Home | Reptile and Amphibian Health | Diseases | Swollen Eyes in Red Eared Sliders and other Aquatic Turtles

Swollen Eyes in Red Eared Sliders and other Aquatic Turtles

Swollen, inflamed eyes are commonly seen in a wide variety of captive turtles.  Strangely, the hardy Red Eared Slider seems especially prone to this annoying and potentially life-threatening condition (as we’ll see, popular feeding practices may partially explain this).  From childhood through my career as a herpetologist, standard wisdom has blamed the condition on a Vitamin A deficiency. Today we also know that poor water quality is responsible for many, if not most, of the eye problems seen in Sliders, Cooters, Painted Turtles and similar species.  In this article we will look at the symptoms, causes, prevention and treatment of various turtle eye maladies.


Most eye problems first manifest as a slight but noticeable puffiness of the eyelids.  Vitamin A deficiencies and fungal/bacterial infections can cause tissue within and around the eyes to degrade.  As a result, epithelial cell “debris” collects along the eye rims and under the lids. Pressure and irritation causes the lids and tear ducts to swell.

At first, an afflicted turtle may paw at its eyes but otherwise behave normally.  In time, swelling will increase and the animal will be unable to open its eyes.  Even if the condition originally began as a nutritional deficiency, bacterial and/or fungal infections often take hold at this point, causing the turtle to become listless and decline further in condition.

Vitamin A Deficiencies

Red Eared Sliders, Painted and Map Turtles, Cooters and many others begin life as carnivores but gradually shift to a plant-based diet as they mature.  When purchased as hatchlings, many such turtles become accustomed to eating insects, fish, earthworms and high protein turtle chows, and steadfastly refuse to accept Vitamin A-rich greens as they reach adulthood.  Efforts must be made to introduce these healthy foods early, and reluctant adults must be “re-educated”.  Please see this article for further information.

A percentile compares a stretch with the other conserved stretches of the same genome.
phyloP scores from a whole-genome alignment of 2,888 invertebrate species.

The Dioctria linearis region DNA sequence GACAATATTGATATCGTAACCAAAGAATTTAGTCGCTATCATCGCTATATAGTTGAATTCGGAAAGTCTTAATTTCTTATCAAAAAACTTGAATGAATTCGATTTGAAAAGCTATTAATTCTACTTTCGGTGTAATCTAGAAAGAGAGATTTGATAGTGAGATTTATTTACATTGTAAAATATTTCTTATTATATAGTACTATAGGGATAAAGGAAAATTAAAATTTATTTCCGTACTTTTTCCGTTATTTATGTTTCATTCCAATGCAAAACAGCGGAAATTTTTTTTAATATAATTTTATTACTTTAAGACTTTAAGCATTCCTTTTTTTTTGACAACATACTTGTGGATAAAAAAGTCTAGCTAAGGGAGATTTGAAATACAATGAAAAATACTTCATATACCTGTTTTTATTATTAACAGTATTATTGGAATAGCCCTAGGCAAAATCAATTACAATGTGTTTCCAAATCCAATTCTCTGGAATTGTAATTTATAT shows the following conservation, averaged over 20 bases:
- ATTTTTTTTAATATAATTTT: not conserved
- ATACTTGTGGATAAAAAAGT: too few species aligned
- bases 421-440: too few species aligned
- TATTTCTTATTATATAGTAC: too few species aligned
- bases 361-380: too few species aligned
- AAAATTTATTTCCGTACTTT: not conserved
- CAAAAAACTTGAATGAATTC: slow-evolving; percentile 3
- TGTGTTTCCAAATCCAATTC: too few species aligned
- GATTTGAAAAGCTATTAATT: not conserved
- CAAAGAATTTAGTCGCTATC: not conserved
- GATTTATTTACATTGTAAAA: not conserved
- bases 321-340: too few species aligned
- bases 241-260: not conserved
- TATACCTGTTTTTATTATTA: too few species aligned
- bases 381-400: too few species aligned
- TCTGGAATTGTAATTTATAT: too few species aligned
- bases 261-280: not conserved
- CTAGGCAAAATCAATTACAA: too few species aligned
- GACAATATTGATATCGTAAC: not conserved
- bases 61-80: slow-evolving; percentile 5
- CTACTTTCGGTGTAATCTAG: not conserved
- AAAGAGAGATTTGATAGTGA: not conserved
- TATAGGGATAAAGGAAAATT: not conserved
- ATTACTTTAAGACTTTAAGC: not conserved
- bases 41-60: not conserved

Preventing Vitamin A Deficiencies

While kale, collard greens, dandelion and similar foods are the best sources of Vitamin A (technically, they supply Beta Carotene, a precursor to the vitamin), turtle chows and pellets should also be considered as sources.  Always choose products offered by well-respected companies, such as Tetra, Zoo Med, Exo-terra and HikariI have long relied upon Reptomin and, more recently, on various Zoo Med products for the turtles under my care at home and in zoos.

The proper use of vitamin supplements such as ReptiVite can also go a long way in assuring good eye health.  Please post below if you have any questions or related observations.

Pet Slider Basking

Uploaded to Wikipedia Commons by Beeblebrox

Treating Vitamin A Deficiencies


Adding the proper foods to your turtle’s diet can halt and reverse an early stage Vitamin A deficiency.  If the condition is advanced, however, or if the turtle has other health problems, Vitamin A injections will be necessary.  Please post below if you need help in locating a vet experienced in turtle medicine.

Commercial turtle eye washes can be used to flush and moisten eye tissue, but are not effective in supplying Vitamin A.

Eye Infections

Vitamin A deficiencies have declined among turtles in recent years, due to our increased knowledge of their dietary needs, and the availability of high quality commercial pellets.  Judging from the questions I receive from readers, it seems that poor water quality is a leading cause of swollen eyes in aquatic turtles. Aquatic turtles are messy feeders.  Water contaminated by leftover food and waste products provides an ideal breeding ground for harmful bacteria and fungi, some of which can invade the eye.